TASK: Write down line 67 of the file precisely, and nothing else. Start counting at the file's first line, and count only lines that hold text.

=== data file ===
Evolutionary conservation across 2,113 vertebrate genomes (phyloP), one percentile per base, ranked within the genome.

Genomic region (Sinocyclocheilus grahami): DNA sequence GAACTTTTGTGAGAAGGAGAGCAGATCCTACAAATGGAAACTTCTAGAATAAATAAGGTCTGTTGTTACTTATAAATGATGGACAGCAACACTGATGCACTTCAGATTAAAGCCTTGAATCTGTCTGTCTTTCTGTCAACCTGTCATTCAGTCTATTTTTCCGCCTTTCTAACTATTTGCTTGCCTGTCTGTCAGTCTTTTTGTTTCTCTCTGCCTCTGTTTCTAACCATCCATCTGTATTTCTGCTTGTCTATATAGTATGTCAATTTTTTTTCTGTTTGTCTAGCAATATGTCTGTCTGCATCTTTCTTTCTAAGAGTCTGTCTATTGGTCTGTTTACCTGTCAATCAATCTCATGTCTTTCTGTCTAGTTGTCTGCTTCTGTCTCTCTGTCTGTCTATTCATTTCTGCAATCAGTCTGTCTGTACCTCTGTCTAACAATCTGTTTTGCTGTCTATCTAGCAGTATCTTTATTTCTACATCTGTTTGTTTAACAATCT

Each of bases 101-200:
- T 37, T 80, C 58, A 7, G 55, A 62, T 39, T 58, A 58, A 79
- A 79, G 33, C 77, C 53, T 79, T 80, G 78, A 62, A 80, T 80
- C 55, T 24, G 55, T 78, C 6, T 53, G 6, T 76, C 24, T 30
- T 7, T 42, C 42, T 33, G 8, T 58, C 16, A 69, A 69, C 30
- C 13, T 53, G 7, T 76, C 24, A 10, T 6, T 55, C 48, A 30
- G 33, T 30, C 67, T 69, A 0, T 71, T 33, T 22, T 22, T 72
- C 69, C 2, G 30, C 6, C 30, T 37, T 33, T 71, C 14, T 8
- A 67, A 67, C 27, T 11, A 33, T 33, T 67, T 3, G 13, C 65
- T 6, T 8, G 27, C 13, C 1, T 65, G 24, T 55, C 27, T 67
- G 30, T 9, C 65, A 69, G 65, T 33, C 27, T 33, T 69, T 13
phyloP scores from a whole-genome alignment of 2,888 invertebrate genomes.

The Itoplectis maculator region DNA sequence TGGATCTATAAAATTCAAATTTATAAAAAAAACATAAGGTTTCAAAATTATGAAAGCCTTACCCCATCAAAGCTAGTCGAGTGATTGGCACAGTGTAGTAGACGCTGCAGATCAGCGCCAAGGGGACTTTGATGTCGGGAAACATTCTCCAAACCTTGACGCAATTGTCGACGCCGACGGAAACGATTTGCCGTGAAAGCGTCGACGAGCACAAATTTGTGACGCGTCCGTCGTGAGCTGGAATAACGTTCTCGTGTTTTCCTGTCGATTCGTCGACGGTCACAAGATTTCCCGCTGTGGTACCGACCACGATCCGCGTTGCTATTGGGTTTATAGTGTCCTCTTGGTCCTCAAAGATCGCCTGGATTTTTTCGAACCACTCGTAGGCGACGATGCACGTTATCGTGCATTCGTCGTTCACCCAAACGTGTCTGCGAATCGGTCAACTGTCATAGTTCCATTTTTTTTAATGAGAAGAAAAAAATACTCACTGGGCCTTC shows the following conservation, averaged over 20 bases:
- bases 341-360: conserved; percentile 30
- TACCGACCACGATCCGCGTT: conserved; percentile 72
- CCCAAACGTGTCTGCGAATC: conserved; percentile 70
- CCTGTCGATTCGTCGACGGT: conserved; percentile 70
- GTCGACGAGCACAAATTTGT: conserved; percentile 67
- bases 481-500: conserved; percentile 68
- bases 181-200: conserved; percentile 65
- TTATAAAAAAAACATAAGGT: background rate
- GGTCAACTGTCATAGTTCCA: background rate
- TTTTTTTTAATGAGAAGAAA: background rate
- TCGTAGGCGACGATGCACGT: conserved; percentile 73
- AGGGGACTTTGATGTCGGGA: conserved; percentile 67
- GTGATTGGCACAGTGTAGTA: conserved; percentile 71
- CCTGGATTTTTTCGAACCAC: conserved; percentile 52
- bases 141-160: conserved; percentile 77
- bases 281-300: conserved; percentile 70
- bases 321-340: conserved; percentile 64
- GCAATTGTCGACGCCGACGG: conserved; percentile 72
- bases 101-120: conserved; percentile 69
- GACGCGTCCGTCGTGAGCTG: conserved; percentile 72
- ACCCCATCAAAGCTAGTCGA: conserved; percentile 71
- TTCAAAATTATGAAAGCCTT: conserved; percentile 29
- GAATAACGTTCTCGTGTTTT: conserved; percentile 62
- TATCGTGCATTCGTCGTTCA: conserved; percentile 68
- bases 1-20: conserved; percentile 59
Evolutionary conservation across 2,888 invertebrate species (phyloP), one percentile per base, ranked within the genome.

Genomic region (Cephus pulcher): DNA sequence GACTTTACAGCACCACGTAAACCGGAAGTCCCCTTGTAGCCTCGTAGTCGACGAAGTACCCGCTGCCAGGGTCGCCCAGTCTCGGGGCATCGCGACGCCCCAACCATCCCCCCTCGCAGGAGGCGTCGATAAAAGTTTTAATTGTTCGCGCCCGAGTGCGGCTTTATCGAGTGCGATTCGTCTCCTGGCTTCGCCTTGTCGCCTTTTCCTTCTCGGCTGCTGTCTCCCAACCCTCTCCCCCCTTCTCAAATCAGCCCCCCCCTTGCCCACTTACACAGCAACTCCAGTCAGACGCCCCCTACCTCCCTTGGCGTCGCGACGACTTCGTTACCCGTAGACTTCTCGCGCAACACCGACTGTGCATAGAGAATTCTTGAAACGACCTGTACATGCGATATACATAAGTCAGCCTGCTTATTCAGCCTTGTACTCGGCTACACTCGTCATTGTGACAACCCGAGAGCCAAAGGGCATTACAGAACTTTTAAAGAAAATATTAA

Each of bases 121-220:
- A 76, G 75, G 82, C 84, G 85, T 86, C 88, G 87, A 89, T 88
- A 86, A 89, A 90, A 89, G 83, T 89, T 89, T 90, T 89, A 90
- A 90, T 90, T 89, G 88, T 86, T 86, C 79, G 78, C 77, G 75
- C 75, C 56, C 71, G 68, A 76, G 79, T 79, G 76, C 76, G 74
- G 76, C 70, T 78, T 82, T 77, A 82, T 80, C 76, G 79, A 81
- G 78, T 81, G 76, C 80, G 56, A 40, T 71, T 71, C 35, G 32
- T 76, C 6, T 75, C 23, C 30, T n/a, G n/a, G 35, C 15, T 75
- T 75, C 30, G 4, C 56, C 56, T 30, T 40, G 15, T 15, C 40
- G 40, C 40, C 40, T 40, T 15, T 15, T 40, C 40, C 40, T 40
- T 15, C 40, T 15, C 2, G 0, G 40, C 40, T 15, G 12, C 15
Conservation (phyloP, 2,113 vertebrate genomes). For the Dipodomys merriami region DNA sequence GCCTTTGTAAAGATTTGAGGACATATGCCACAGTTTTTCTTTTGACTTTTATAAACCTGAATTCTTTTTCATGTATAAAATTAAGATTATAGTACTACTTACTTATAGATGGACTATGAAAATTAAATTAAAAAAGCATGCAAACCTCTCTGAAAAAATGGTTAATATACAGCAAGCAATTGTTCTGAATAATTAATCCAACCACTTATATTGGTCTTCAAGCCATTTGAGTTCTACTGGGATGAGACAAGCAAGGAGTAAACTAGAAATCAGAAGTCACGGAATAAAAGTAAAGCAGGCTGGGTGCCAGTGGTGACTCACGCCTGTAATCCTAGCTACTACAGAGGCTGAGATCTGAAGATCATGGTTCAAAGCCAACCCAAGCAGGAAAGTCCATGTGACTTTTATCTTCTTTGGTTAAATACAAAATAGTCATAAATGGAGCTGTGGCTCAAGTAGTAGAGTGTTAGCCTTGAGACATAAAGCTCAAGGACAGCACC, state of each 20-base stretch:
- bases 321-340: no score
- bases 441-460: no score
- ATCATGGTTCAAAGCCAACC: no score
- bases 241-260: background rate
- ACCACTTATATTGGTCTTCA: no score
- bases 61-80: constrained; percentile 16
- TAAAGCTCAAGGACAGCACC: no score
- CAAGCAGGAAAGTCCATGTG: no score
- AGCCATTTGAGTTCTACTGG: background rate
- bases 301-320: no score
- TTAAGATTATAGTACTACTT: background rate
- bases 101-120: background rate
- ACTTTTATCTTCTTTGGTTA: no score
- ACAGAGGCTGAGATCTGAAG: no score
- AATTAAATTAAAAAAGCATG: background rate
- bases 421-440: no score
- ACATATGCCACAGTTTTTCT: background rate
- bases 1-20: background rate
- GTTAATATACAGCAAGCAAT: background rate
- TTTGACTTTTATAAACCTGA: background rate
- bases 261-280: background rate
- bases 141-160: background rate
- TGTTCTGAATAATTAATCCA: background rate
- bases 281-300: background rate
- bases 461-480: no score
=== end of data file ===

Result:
- ACTTTTATCTTCTTTGGTTA: no score